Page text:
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OT: Poster & Posts Disappeared + Continued Discusion on Boxter Big Brake Conversion.

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OT: Poster & Posts Disappeared + Continued Discusion on Boxter Big Brake Conversion.

 
Old 06-04-2009, 02:16 PM
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MAGK944
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Default OT: Poster & Posts Disappeared + Continued Discusion on Boxter Big Brake Conversion.

[/COLOR]Not a paid member but "xschop" was the one trying to design an alternative big brake kit for our cars using the Boxter discs and Lexus 4-pot monoblock calipers.

I don't think he was posting anything for sale yet, just getting some input on the design and some feedback. I was posting a reply and it's been pulled, together with a bunch of his other posts - what gives?

Last edited by MAGK944; 06-05-2009 at 09:04 AM.
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Old 06-04-2009, 02:38 PM
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IB Mod Squad?
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Old 06-04-2009, 02:44 PM
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yea he was selling the adapter block. good idea. he should just pay membership and get the whole thing into production
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Old 06-04-2009, 03:23 PM
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Someone possibly saved all the information from that thread in a folder.... Including a image print of the entire thread....

http://thedge.info/index.php?d=rennl...eap_big_brakes
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Old 06-04-2009, 03:39 PM
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that someone must be a pretty nice guy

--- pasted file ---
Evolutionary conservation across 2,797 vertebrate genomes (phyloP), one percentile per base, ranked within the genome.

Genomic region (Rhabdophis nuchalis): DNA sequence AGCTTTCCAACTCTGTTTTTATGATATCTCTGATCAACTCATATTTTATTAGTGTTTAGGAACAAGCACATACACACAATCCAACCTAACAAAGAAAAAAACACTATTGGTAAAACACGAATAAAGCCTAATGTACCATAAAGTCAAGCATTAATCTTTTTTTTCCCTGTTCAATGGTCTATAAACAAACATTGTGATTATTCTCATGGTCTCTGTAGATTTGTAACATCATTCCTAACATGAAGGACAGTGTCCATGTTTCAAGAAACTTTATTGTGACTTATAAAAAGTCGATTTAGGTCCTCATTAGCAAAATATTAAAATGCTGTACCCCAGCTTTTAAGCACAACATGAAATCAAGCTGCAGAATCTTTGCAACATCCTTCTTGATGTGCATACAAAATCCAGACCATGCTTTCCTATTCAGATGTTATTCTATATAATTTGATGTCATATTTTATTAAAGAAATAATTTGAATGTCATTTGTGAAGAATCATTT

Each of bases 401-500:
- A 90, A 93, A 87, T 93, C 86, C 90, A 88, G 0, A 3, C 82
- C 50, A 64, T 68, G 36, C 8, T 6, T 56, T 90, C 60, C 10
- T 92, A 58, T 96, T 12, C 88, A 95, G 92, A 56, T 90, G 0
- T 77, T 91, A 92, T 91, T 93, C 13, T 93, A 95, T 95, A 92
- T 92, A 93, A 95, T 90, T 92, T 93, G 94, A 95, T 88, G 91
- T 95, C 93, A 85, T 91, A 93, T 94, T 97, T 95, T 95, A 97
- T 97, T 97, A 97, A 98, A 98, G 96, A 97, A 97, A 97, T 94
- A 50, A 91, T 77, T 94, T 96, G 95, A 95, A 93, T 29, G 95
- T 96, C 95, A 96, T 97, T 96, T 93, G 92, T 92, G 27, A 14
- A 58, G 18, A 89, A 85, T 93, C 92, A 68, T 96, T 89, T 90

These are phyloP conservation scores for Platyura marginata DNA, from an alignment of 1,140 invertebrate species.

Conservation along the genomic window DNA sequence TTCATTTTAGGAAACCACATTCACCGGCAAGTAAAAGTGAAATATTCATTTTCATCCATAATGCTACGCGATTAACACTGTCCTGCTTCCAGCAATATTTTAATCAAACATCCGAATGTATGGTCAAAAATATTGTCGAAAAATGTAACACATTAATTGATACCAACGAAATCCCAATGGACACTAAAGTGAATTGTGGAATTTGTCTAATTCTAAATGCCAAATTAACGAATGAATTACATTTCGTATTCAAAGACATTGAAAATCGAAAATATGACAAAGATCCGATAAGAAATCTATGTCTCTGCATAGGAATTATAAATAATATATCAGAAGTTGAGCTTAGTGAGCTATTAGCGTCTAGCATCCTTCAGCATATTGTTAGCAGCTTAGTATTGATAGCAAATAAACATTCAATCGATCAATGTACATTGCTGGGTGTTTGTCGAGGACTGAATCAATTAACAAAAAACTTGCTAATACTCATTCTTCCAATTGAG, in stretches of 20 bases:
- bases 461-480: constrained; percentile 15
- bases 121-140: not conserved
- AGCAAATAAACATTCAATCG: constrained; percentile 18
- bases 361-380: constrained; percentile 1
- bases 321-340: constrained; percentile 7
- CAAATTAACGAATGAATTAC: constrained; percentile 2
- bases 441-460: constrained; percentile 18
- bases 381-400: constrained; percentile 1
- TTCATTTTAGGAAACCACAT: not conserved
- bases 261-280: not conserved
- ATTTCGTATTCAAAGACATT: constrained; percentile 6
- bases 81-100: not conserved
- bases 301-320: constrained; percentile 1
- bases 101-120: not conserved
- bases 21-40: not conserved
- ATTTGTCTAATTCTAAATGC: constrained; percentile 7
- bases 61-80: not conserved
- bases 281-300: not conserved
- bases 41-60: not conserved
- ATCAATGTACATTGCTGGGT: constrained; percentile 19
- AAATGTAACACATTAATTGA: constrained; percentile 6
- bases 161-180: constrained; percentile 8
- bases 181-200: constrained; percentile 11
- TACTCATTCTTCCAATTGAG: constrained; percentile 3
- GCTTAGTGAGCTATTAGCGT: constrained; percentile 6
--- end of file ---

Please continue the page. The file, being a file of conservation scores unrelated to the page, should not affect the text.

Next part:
And if they deleted the OP, then what a bunch of BS ... It's not like it will be a mass production item...WTF??
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Old 06-04-2009, 03:42 PM
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Originally Posted by theedge View Post
Someone possibly saved all the information from that thread in a folder.... Including a image print of the entire thread....

http://thedge.info/index.php?d=rennl...eap_big_brakes
Good Man

I am still not convinced that this is a safe solution for the early offset cars, but they would work well on the 87+. Hope he pays his membership and opens the thread up again without trying to sell anything. Here was my last post that did not make it through:

Originally Posted by xschop View Post
"""""The early hubs are already a known weak spot """""
Where was the weak spot originally?
The early spindles are smaller in diameter both at the larger rear and smaller front bearing, the hubs are proportionally smaller. Porsche improved the design to a thicker spindle when they had to change the design for the abs option (87+). The early hubs are prone to breaking, it's a known weakness, especially on tracked cars and cars running larger wheel and brake combos.

Here's some older threads on the subject:
https://rennlist.com/forums/showthre...ferrerid=54590
https://rennlist.com/forums/showthre...ferrerid=54590
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Old 06-04-2009, 03:55 PM
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Default show of hands

I was only guaging interest. I will be making another run of them for the Hybriders soon.